Global warming once again makes its presence known in a scary fashion. Between February 5 and 13, a heatwave across Antarctica raised the maximum temperature to 18.3°C (64.9°F). This is the hottest the icy continent has ever been. NASA has now released images of melting ponds showing the extensive ice melt caused by the heatwave.
It’s turning green!
NASA’s Landsat 8 satellite captured the before-and-after snapshots of Eagle island, a landmass at the tip of the Antarctic Peninsula. The image exposes the rapid greening of this Island over the course of nine days. Global warming has already increased moss growth at sites across the Antarctic Peninsula and this process of Antarctica turning green is only progressing with every day. Eagle island is about 40 kilometers from Esperanza Base, where the record-breaking temperature was recorded.
Measuring the damage
The persisting warm temperatures resulted in ice caps melting quickly and forming melting ponds. The melted ice pools cover an area of more than one square kilometer, as shown in the image. The heatwave melted about four inches of snow, a quarter of which melted on February 6, the day with the highest temperature. NASA estimates that this single heatwave caused the melting of about 20 percent of the region’s entire seasonal snow accumulation.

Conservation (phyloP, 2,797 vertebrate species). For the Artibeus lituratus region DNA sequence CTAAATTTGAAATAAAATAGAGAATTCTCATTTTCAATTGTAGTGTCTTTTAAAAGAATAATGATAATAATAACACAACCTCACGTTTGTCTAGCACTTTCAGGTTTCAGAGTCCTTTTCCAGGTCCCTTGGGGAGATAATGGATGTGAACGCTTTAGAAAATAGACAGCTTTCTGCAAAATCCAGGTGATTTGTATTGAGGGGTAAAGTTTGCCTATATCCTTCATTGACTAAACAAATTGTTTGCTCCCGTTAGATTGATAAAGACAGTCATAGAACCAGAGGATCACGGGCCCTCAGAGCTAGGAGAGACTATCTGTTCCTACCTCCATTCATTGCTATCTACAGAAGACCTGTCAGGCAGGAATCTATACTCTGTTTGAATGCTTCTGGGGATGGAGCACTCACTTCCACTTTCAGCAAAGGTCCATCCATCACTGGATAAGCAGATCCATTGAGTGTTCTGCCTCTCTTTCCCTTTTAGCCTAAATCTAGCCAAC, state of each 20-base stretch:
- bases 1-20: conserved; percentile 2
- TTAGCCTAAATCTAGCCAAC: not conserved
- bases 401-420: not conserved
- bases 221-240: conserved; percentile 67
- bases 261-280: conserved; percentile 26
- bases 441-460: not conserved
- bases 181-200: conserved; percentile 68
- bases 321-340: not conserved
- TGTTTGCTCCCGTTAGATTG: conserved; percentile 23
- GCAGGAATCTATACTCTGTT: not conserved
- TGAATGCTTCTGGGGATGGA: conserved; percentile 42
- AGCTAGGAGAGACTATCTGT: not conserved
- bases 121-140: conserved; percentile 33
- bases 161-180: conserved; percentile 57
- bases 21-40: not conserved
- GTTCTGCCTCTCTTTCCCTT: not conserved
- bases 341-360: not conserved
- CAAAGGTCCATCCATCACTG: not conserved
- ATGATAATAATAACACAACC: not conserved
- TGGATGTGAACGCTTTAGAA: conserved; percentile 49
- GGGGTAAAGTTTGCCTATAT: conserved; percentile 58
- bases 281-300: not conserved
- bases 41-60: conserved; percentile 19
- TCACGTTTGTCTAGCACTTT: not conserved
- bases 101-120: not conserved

According to reports, Mauri Pelto, a glaciologist at Nichols College who has been studying the heatwave commented that melting ponds don’t usually appear so quickly. He added that these kinds of melt events are common in Alaska and Greenland, but not in Antarctica.
The future does not look bright
Scientists are linking the high intensity of this year’s heatwave with atypical weather patterns off the coast of South America. At its hottest, Antarctica recorded temperatures even higher than those in Orlando, Florida. Scientists further warn that this may soon become a more frequent occurrence due to the impacts of human-driven climate change.
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